According to Basketball-Reference play-by-play information, 41-year old Vince Carter is playing 61 percent of his minutes at power forward. So it is no shocker that he is posting one of the five worst individual defensive ratings on the team.

After Collins and Carter, rookie Omari Spellman and Taurean Prince play the most minutes at PF. Spellman is more of a center and Prince is good enough at guarding small forwards and wings to make it unnecessary for him to play the PF.

Slotting Parker into their rotation allows all the aforementioned players to return to their natural positions more often. At his natural PF position, Parker would be free to slide into a role as a (moderately) high usage player. Trae Young, Collins and Jeremy Lin could actually form quite a potent offensive combination with despite how bad that lineup would be.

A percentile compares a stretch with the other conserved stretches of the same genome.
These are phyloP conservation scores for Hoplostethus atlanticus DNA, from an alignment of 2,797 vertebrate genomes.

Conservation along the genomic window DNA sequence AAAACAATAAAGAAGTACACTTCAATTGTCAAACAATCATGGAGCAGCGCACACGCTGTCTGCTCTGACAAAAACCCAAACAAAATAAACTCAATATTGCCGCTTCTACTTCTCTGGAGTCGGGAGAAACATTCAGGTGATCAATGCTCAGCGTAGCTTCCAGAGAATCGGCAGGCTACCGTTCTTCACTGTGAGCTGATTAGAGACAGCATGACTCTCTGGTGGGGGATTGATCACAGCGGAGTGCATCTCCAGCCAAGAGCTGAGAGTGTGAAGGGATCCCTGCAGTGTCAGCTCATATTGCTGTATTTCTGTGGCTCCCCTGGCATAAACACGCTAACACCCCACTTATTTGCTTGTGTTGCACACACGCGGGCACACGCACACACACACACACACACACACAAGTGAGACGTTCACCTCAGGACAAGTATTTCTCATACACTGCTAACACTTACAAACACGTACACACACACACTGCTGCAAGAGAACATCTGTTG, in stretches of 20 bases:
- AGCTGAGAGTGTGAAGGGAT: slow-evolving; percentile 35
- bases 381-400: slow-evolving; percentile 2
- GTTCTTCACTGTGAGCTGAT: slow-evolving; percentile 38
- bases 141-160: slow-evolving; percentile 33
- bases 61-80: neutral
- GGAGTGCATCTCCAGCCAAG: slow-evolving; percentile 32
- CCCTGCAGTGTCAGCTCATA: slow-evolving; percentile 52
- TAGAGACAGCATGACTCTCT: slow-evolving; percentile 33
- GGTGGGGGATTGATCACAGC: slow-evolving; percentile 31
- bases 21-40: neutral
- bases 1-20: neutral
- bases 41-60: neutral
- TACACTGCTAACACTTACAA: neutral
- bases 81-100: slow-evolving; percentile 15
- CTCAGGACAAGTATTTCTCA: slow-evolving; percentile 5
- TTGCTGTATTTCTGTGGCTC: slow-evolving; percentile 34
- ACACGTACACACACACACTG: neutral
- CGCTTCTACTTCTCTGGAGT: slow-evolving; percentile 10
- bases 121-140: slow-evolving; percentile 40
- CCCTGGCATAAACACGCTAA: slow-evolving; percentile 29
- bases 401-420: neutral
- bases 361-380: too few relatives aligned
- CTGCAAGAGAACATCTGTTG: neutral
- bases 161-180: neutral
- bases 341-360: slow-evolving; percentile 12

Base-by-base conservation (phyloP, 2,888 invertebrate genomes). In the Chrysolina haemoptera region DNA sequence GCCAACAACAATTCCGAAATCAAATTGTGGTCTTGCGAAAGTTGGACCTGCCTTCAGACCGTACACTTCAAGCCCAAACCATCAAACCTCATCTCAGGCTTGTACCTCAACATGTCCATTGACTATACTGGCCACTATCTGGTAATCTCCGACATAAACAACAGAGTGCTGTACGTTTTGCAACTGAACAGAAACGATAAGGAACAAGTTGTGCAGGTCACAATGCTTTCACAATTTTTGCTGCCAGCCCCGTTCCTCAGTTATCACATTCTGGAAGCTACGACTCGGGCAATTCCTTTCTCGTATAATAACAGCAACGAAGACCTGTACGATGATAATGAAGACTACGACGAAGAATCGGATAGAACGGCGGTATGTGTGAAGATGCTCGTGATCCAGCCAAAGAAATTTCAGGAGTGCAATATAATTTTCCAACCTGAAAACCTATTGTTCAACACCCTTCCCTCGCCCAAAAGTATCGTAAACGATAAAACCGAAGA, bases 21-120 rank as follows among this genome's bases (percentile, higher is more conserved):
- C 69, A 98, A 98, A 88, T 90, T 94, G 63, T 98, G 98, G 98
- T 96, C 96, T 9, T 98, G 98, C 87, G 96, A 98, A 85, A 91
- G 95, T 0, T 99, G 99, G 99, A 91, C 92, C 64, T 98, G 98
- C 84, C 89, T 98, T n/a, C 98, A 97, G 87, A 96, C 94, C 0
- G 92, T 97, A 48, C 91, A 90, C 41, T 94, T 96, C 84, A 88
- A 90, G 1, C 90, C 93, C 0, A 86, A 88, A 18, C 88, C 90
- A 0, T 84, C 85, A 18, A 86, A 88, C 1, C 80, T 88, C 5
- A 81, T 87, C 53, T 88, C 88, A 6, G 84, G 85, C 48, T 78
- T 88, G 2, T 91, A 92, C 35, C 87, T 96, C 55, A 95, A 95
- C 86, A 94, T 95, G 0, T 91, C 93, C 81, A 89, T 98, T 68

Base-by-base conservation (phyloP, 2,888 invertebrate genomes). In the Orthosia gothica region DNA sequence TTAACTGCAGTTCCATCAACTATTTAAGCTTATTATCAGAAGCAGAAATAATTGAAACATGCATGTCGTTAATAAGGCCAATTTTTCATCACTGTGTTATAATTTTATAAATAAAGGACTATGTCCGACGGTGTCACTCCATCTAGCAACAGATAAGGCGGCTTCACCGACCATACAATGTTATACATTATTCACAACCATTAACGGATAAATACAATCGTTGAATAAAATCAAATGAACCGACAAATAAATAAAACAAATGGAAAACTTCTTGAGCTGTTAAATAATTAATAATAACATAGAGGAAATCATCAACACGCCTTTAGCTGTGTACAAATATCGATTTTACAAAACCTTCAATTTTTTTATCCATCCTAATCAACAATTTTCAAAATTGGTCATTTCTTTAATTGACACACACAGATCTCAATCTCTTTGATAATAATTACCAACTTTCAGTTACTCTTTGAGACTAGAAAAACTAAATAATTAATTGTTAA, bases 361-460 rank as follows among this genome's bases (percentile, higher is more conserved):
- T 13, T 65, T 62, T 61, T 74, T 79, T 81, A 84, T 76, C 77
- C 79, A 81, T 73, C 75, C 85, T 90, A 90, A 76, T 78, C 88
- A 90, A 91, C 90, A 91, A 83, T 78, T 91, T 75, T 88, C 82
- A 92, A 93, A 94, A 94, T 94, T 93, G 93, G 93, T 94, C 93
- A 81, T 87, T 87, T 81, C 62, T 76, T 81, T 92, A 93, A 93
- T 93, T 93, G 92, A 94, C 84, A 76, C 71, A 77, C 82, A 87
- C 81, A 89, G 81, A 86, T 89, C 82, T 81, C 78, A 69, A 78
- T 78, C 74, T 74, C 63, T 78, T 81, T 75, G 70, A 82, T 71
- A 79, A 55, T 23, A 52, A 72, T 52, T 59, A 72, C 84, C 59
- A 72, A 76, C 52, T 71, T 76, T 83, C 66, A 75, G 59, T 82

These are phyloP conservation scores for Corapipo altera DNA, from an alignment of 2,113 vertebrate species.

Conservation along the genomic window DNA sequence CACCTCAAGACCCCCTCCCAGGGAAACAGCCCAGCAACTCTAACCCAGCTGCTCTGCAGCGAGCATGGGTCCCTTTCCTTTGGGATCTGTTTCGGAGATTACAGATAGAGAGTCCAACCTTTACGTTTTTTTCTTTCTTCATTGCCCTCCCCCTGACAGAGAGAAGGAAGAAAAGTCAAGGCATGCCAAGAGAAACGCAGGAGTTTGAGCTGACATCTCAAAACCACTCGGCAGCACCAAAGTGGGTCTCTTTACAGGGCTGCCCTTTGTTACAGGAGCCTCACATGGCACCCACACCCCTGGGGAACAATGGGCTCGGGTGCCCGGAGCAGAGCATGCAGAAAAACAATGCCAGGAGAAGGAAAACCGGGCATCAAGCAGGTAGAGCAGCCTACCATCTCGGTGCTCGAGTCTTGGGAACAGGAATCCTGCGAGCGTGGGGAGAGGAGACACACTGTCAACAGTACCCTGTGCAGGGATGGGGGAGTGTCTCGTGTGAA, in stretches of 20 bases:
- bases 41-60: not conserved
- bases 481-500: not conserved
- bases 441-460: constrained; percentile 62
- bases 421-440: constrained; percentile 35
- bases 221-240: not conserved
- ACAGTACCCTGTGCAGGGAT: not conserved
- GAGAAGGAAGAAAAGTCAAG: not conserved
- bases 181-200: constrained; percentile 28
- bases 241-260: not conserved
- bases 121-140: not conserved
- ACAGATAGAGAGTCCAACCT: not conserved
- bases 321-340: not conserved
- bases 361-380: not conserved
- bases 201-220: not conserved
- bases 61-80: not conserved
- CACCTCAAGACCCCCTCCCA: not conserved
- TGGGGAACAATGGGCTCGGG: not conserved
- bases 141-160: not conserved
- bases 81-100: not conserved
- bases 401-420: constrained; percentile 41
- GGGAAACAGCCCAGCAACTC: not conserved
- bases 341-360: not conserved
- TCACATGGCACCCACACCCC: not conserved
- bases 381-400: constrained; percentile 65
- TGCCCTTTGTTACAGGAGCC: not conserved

But being bad at defense is another key to Parker’s possible success with Atlanta. Out of all the likely NBA lottery teams, perhaps only the Hawks, Knicks and Cavaliers had less expectations than the Bulls, who some (not many) pegged as a possible dark-horse No. 8 seed in the playoffs.

New Orleans Pelicans:

The Pelicans are in the same situation as the Bulls in terms of needing a quality small forward and struggling to attract star free agents. Parker doesn’t help with either of those issues and that is why Duncan suggested he could essentially be a nice depth piece for New Orleans, stating that Parker could help just by being on their roster as “a forward for when [Julius] Randle and [Nikola] Mirotic are inevitably hurt.